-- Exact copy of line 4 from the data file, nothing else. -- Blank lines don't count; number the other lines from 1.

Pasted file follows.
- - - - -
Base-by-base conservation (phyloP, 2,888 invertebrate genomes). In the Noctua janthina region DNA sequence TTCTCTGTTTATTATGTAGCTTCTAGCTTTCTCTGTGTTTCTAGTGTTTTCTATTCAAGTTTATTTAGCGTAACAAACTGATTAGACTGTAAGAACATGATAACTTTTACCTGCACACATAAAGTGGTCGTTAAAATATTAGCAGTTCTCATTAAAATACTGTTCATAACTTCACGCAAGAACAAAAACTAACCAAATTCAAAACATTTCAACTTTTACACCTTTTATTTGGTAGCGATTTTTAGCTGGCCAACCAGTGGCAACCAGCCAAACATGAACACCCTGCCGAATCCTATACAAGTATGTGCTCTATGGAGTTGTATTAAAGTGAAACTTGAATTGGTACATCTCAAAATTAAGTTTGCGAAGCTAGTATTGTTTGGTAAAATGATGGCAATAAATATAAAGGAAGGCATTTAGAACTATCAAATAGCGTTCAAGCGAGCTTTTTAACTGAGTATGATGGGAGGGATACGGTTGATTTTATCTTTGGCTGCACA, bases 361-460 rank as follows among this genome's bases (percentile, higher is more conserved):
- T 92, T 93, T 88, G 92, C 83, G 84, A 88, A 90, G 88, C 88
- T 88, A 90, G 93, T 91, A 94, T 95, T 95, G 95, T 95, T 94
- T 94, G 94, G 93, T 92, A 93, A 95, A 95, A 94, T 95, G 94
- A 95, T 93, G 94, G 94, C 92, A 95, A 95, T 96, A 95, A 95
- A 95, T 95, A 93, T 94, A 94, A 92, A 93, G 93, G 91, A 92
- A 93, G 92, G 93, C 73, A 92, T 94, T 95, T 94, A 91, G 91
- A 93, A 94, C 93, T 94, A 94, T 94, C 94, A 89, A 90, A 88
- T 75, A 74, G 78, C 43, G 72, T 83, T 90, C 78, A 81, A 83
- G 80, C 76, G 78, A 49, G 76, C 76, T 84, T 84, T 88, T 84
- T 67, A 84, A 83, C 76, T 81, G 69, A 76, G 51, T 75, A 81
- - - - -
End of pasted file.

- T 94, G 94, G 93, T 92, A 93, A 95, A 95, A 94, T 95, G 94